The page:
Avram Grant: Thriving as the new special one

This is Nick Townsend's original Avram Grant interview for the Carling Cup final programme, with mention of former manager Jose Mourinho...

When the exit of a football manager is accorded the status of first item on the national TV news, it means one of two things. It is either a remarkably quiet news day or that character transcends sport. Few would dispute it was the latter when Jose Mourinho departed Stamford Bridge. The Portuguese had fired emotions in the national psyche beyond the mere winning and losing of games. Amid the tumult of that day in September, the succession of Avram Grant was always going to invite unwarranted comparison.

So hostile was the reaction in some quarters, it was as if James Bond had been killed off and his successor had been named as Blofeld. To an extent, it was suspicion of the unknown. The extent of most people's knowledge was that the 52-year-old Israeli had been at Stamford Bridge for 62 days, as director of football, had the ear of Chelsea owner Roman Abramovich, and had previously been technical director of Portsmouth. One pundit, the former Chelsea midfielder Pat Nevin, quipped: "Avram Grant is going to be as welcome as Camilla at Diana's memorial".

Yet, from that initial scepticism has emerged a begrudging respect, even from his harshest judges. Under Grant, Chelsea remain in title, Champions' League and FA Cup contention as they arrive at Wembley's gates today for the season's first final. When you suggest to Grant that he has more than proved himself to his detractors, he is sanguine about that initial reaction.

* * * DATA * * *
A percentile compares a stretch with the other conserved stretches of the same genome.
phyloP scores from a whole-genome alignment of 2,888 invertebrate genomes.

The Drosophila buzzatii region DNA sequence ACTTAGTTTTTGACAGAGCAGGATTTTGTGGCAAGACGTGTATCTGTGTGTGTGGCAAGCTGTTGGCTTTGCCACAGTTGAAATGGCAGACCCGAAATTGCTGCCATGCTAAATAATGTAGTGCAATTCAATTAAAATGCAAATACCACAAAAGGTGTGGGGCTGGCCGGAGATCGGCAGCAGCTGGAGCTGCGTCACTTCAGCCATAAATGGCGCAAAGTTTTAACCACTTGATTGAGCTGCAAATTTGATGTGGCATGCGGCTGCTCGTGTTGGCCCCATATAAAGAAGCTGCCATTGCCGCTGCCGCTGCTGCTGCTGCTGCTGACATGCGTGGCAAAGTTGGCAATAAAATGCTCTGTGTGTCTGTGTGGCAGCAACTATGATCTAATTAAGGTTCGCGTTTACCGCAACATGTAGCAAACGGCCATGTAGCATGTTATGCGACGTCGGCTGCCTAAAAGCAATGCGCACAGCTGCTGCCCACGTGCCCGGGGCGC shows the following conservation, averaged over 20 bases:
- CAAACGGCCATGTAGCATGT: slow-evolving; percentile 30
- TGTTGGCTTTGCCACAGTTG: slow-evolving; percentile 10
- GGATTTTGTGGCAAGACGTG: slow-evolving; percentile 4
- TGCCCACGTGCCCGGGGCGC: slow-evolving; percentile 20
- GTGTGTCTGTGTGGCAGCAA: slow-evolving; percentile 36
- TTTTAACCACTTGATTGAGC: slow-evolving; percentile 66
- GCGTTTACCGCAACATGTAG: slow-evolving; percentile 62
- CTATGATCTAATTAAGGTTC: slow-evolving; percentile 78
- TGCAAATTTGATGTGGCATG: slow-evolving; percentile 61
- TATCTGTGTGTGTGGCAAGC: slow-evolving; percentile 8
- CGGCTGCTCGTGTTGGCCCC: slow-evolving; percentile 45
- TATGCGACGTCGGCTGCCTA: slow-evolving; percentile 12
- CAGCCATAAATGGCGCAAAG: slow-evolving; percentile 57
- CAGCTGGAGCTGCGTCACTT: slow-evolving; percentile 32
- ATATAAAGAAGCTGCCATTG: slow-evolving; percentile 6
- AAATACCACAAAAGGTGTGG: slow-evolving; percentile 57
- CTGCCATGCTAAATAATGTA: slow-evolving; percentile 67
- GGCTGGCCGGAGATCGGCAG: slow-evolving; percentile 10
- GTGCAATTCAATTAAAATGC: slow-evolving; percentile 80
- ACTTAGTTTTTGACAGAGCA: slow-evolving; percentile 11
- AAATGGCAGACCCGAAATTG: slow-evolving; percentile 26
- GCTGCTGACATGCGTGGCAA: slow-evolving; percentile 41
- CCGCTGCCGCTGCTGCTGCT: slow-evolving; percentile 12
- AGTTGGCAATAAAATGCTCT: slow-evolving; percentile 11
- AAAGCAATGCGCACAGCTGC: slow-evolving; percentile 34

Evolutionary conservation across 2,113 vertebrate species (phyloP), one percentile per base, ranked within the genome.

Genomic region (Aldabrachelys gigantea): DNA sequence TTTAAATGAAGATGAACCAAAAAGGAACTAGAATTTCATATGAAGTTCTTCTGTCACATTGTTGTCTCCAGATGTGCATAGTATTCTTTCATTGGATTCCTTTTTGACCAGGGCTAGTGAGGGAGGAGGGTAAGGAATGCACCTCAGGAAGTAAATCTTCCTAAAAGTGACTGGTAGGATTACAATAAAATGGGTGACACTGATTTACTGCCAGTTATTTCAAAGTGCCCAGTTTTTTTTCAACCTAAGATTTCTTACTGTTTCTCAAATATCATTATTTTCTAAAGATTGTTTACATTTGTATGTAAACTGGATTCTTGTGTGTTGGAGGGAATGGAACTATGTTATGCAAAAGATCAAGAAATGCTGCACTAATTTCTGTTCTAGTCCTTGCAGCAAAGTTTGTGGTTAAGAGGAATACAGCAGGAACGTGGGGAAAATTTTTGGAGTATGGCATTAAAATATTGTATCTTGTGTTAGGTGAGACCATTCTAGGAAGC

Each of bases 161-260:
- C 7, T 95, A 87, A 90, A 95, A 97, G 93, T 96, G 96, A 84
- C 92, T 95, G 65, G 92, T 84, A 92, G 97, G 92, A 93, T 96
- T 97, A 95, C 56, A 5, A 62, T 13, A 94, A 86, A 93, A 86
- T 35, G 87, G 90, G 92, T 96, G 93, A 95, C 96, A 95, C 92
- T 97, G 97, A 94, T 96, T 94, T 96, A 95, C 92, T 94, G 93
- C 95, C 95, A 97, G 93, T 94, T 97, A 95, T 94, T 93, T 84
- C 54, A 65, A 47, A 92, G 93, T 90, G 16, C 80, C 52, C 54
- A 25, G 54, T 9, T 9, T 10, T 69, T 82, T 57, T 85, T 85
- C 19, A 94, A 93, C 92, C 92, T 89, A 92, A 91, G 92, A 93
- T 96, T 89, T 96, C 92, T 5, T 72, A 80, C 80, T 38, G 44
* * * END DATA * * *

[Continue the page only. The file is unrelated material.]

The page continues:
"Firstly, I always feel that there is something to prove," he says. "All my life, every day that I train, with every team that I have, I feel that I have to prove something. If a sportsman ever comes to that day when he doesn't need to prove anything, it's the first stage of his decline. He adds: "And, look, the other thing is that I know that the English media didn't welcome me. Most of it was reasonable, because I came from another country. But people have to realise that sometimes, in another country, there are some good players, some good coaches."

A measure of his broad experience is the fact that he claimed his first trophy as far back as 33 years ago with Hapoel Petah Tikva, the Israeli club where he began his career as a youth-team coach. "I am in football all my life," he says. "I have seen how teams have developed and became great. And that's what I want to do here at Chelsea. I think that progress is good. But we want to do things step by step. I respect very much what has happened in the past, but I took the team in a difficult situation and now we go in a different way. And when you go a different way from the middle of the season, and you are a top team, you still need to win as much as you can. We have done that. We have won a lot of games and here we are in all four competitions. I think that nobody expected this. Nobody even dreamed about this. But I saw that it was possible."